Aug 02 , 2021
Tags - History of Trainers
Once the iconic symbol for athletes, trainers have now made their way to fashionable objects of desire and stepped away from its primary function.
From sportswear to street style and high-end fashion, trainers have truly made their mark in the shoe world.
Today, footwear is the second biggest selling online category and trainers have made quite the contribution to this growth.
In fact, in 2020 the global trainers market was valued at £56 billion and is predicted to reach £85 billion by 2026.
So it’s safe to say, trainers are here to stay and are now an undisputed symbol of our generation.
Worn by everyone such as children during their PE classes to professional athletes in the olympics, pop legends to royalty, supermodels to supermarket workers - trainers are the shoe that’s keeping everyone’s feet on the ground.
Let’s explore how trainers have evolved over the years.
The history of trainers is long but fast paced and begins in 1839.
In this year, Charles Goodyear, an American scientist, invented vulcanised rubber which is waterproof and mouldable.
At first, these were typically worn by people who were going on holiday or were into sports.
Approaching the 1900s, these shoes quickly gained popularity for other outdoor activities, and have been on an evolving road ever since.
Early 20th Century
As these shoes became more and more popular, they went into mass production during 1917.
In this same year, the Converse All-Stars were born, which were later endorsed by basketball coach Chuck Taylor in 1923 - whose name can still be found on these trainers today.
During the beginning half of the 20th century, trainers were mostly worn to play sports.
It wasn’t until the 50s where there was a cultural shift towards trainers and the younger generations began to wear them too.
Especially as more brands began to appear, such as Diadora, Tiger and Puma.
Furthermore, the 50s saw a time where leisure activities were seen more seriously as an essential part of life.
1950 - 1970
Around the late 50s, schools began to relax their uniform policies, which made space for trainers in the classroom.
It wasn’t until this time that sales really started to rise and quickly, children were wearing trainers with jeans for everyday attire, because they were comfortable, casual and easy to move around in.
This shift resulted in new brands being born in the 60s - Nike, Vans and New Balance, still iconic brands today.
These brands could not have come at a better time, especially where more people took up jogging and these trainers were designed for running.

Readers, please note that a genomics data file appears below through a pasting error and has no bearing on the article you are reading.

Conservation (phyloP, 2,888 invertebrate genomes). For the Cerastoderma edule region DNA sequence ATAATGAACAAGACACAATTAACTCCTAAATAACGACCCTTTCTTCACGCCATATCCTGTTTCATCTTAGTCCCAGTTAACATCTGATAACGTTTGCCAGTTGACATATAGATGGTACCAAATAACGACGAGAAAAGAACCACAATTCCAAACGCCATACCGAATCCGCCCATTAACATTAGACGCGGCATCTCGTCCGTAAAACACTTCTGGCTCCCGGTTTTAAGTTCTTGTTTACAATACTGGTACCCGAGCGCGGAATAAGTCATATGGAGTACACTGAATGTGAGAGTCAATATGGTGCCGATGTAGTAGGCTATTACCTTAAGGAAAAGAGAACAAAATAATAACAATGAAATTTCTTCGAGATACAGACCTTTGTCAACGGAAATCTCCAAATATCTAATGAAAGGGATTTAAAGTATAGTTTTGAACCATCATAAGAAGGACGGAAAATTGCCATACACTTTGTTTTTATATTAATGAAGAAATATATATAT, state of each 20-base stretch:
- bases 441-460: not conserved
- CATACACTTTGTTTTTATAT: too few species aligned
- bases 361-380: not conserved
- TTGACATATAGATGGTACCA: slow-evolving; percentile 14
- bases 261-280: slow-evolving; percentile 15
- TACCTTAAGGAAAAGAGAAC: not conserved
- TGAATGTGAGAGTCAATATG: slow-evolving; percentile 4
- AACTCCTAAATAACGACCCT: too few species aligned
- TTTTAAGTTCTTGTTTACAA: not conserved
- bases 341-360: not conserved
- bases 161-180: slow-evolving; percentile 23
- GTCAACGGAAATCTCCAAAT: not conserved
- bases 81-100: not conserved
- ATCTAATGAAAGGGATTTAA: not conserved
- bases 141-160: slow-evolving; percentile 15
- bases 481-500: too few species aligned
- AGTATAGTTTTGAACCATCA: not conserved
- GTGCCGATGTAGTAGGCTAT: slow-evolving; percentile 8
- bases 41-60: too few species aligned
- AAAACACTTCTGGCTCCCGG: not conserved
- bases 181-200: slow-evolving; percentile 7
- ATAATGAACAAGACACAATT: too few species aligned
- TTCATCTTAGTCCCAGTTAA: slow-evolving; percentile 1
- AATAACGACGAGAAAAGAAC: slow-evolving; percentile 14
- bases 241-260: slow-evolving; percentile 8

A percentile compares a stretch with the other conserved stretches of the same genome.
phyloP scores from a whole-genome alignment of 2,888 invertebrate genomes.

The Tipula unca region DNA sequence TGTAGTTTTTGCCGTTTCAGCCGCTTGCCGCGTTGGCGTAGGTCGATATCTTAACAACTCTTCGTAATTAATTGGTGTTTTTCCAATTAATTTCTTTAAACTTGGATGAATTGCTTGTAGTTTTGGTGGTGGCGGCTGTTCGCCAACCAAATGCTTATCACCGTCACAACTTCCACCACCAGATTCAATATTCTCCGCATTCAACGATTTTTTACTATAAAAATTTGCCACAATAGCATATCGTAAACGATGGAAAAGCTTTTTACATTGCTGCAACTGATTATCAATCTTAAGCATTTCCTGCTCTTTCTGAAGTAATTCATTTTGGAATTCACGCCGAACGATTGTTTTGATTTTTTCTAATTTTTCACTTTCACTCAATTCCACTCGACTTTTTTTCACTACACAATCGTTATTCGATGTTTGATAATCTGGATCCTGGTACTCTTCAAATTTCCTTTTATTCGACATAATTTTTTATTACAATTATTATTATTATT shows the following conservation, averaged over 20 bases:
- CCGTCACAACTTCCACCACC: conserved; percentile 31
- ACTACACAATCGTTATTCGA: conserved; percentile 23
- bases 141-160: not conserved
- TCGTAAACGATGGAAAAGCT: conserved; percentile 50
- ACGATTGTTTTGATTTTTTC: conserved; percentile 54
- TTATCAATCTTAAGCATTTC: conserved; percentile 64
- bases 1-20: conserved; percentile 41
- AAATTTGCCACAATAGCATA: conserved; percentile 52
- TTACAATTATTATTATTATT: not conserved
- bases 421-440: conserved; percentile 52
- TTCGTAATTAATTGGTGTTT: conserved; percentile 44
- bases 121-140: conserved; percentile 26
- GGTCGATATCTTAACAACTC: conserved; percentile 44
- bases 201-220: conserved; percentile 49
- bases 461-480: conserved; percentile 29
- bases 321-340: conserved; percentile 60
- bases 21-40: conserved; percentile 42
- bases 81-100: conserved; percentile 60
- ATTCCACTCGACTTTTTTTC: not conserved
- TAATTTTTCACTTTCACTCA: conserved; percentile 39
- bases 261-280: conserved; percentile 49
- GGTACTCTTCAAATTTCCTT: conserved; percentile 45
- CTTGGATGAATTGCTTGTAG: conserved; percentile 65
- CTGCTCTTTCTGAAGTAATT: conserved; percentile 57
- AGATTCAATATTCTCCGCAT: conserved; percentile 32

With technology beginning to advance, more and more athletic footwear was being created.
1980 - 1990
With new brands gaining more popularity and sales continuing to rise, now more than ever trainers were truly made for the masses.
Brands like Nike, Adidas and Reebok quickly became household names, and many celebrities began to endorse trainers.
Now, trainers were being marketed to younger people who wanted to embody the “coolness” of their favourite celebrities.
For instance, in the 80s Michael Jordan partnered with Nike to create the Nike Air Jordans - even to this day they are one of the most famous trainers and rakes in enormous sales.
During this decade, we saw the release of Reebok’s Freestyles, which were marketed specifically towards women.
The 90s now meant competition was fierce.
Rather than fighting over shoe types, it was now the battle of the brands as trainers dominated the market; trainers were now seen as a fashion statement and not just a sports shoe.
From social class, sports, culture and music taste - trainers participate in everything.
Endorsements have evolved into collaborations: the most successful being Kanye West’s Adidas Yeezys.
Trainers are unavoidable, with so many styles, materials, designs, heel heights and more to choose from, there’s no doubt you can find a comfortable pair for you - whether it be for fashion or sports reasons.
The Trainers Resale Market
Today, there is a growing presence of “sneakerheads” who collect and trade trainers.
Specifically, brands like Nike and Adidas release limited edition shoes every so often, which are usually associated with a celebrity, popstar or athlete.
And, some people go to extreme lengths just to get their hands on these rare versions, like queueing up outside the store during the night.
For good reason too, these limited edition trainers tend to retail for around £135 - £170 and have been found to be resold at crazy prices - pop sensation, Kanye West released a limited edition pair of Yeezy’s which later sold on eBay for over £90,000!
As a result, these sneakerheads have created a new cult, who through entrepreneurial spirit generate hype and personal income.
If you’d like to know, please contact us today.
In the meantime, check our full range of Trainers here
You may also like: